Monthly Archives: October 2018

A railway guide from this world to the next

‘The object of this guide is to afford an accurate description of the various competing lines from Time to Eternity, as well as of the country through which they pass; to instruct all passengers in a familiar, sometimes humourous, but always sober and rational manner; and thereby to assist the judgement in the choice of lines, so as to ensure safe and expeditious travelling. It is designed not only for travellers by rail, but for all without distinction’.

The guide mentioned in the introduction to ‘The new railway guide, or thoughts for thinkers on the road from this World to the next’ is a small 32 page book which accompanies one of the strangest maps in the Bodleian. By taking different paths from the ‘City of the World’ the traveller can find themselves either in the land of Glory or Perdition either by going through the countries of ‘Holylivingshire’ and Sanctificationshire’, or the lands of ‘Follyshire’ or ‘Evilhabitshire’. Both journeys first have to go through the rather unpleasant sounding ‘Natural Depravityshire’ , a land of swamps and strange creatures that adhere themselves to the carriages. There are 6 lines that leave the City of the World for Perdition; ignorance, superstition, infidelity, hypocrisy, fashion and intemperance lines. These are matched by the lines that leave for Glory; Popery,  Protestant, Independent, Episcopalian, Presbyterian and Methodist lines.

Despite the comic aspect to the map and the title there is a clear moral message to take from the book, which is set out early in the text. ‘The accompanying map…affords a general view of the country through which the lines pass from time to eternity. There is constant traffic between the two places; and as the reader will probably have to pass at some period from the one to the other, he will do well to cast his eye over the map beforehand’.

Maps such as this are a common feature in books of the time, either travel guides, battlefield guides or books on history. This map has been cleverly designed to give, along with the accompanying text, the illusion of a real place with religious instruction and moral guidance the intended destination.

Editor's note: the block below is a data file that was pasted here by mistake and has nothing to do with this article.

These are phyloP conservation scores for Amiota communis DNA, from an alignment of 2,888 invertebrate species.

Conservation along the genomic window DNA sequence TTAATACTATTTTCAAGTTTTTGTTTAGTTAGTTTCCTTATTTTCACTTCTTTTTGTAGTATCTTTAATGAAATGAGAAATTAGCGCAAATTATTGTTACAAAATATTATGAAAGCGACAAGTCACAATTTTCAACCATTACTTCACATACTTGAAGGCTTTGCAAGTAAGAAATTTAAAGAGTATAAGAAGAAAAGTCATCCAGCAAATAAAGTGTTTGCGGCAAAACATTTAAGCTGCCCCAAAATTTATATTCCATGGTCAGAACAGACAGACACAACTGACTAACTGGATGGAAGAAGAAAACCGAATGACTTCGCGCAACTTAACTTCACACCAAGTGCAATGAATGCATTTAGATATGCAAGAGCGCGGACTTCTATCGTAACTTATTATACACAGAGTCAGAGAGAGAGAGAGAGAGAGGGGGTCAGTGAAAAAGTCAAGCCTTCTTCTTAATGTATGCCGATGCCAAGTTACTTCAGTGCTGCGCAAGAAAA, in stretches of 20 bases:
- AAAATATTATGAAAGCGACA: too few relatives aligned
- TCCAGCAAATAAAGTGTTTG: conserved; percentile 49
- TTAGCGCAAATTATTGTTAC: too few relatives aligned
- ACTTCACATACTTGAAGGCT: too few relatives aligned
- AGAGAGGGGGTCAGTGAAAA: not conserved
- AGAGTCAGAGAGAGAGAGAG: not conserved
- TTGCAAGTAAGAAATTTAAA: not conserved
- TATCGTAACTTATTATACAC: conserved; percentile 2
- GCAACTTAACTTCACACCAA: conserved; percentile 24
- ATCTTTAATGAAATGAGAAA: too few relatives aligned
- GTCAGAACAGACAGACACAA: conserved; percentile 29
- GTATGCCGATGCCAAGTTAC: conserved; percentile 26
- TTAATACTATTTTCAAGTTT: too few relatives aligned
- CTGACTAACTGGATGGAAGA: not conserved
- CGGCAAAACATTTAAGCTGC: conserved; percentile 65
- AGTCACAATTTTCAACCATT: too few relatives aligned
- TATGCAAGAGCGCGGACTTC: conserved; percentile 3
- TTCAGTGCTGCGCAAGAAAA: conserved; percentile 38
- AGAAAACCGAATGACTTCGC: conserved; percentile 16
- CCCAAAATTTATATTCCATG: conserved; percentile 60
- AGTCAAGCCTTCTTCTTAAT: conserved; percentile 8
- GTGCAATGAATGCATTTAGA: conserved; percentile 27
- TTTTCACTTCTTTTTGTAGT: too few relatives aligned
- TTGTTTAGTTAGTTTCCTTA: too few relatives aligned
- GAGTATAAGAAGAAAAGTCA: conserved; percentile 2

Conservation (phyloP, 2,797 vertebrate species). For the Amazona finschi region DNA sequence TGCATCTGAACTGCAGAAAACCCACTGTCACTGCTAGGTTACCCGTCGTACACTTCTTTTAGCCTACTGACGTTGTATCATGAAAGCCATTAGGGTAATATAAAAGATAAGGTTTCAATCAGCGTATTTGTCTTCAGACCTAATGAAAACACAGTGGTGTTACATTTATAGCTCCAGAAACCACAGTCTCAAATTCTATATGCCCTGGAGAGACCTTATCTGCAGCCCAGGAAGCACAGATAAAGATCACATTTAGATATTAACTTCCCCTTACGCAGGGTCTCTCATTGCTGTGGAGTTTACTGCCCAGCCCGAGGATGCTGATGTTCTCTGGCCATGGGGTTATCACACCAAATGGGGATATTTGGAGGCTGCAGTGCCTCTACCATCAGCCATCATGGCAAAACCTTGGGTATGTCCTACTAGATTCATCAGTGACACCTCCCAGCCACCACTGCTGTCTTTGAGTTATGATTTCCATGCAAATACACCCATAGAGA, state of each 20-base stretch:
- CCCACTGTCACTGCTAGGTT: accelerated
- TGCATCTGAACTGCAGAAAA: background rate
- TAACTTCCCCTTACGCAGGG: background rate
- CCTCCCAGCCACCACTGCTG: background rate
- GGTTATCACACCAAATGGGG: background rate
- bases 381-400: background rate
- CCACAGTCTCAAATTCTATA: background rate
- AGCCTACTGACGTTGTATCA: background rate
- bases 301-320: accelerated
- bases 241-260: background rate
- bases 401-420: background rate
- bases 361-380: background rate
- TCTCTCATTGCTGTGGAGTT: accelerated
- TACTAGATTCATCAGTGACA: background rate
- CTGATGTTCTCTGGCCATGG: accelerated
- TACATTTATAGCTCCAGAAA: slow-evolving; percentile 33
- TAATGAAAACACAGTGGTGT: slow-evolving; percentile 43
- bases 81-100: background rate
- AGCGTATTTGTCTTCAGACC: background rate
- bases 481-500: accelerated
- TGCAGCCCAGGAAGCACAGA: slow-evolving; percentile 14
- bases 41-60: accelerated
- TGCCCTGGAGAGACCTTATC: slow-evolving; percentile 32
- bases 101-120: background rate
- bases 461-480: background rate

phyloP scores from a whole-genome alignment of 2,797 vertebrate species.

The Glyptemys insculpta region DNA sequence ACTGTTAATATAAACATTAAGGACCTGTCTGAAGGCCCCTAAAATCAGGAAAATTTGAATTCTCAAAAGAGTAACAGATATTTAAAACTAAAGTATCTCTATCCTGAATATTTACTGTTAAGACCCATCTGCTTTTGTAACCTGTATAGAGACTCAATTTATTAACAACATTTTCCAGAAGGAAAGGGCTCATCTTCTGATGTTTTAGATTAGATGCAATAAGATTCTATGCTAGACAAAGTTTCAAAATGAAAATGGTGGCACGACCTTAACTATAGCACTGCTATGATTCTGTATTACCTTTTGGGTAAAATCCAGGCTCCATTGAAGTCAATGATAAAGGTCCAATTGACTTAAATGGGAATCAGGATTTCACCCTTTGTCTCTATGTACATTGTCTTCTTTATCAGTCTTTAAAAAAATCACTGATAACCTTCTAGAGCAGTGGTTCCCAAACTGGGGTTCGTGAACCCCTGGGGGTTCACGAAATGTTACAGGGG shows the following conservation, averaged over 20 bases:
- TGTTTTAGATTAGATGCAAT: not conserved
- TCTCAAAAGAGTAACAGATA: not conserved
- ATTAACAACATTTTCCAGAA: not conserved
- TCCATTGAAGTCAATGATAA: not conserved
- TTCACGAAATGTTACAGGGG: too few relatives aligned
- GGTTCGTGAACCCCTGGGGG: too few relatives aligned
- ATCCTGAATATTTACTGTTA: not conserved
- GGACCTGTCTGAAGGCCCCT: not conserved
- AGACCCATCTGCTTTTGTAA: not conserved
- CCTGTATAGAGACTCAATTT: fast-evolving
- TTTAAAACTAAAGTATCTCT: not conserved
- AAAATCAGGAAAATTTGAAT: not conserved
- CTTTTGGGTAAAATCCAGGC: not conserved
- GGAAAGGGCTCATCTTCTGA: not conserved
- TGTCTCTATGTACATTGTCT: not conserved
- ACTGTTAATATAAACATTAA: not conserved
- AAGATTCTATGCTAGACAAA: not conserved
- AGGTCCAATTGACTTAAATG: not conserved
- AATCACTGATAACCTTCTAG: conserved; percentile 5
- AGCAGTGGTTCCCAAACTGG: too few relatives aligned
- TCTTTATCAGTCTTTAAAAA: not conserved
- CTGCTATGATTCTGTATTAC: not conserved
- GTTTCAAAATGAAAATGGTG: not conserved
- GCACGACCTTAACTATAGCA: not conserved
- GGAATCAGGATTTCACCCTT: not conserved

The guide then goes onto describe the countries passed through to the two destinations, giving the good points on one hand, the bad on the other. The book and map have been designed to look like  standard railway guide of the time. Information is given on the quality of the carriages, gauges, prices and times of each different line as well as details of the various countries passed through. This closely mirrors authentic railway guides of the time, as can be seen from the examples here, taken from Fowler’s Railway Traveller’s Guide from circa 1840

 

The new railway guide, or thoughts for thinkers on the road from this World to the next…accompanied by an accurate map of the principal competing lines. 1848, 48.1515.

 

 

Looking down on the World

Projections are used to show a spherical object, the Earth, on a flat piece of paper. There are many different projections and quite a few throw the Earth into strange and unusual shapes, such as the example shown here. This map of the World uses a projection designed to show the whole of the World while keeping the spherical shape of the Globe intact. Doing so leads to a bizarre World-view though, with meridian lines radiating out from the North Pole but still allowing for a fair representation of the South Pole by curving the lines of latitude and longitude.

The benefits of the Azimuthal Equidistant Projection is that true scale can be measured between two points, and maps with this projection usually centre on a particular place, in this case London. Most of the World is accurately portrayed, and it is only the countries of Australasia, and in particular New Zealand that suffer as the lines of longitude increasingly bow out as they get further away from London.

It’s probably best not to stare too long at this map.

The World on the Azimuthal Equidistant Projection showing the true bearing and distance from London… Admiralty, 1950. B1 (1602)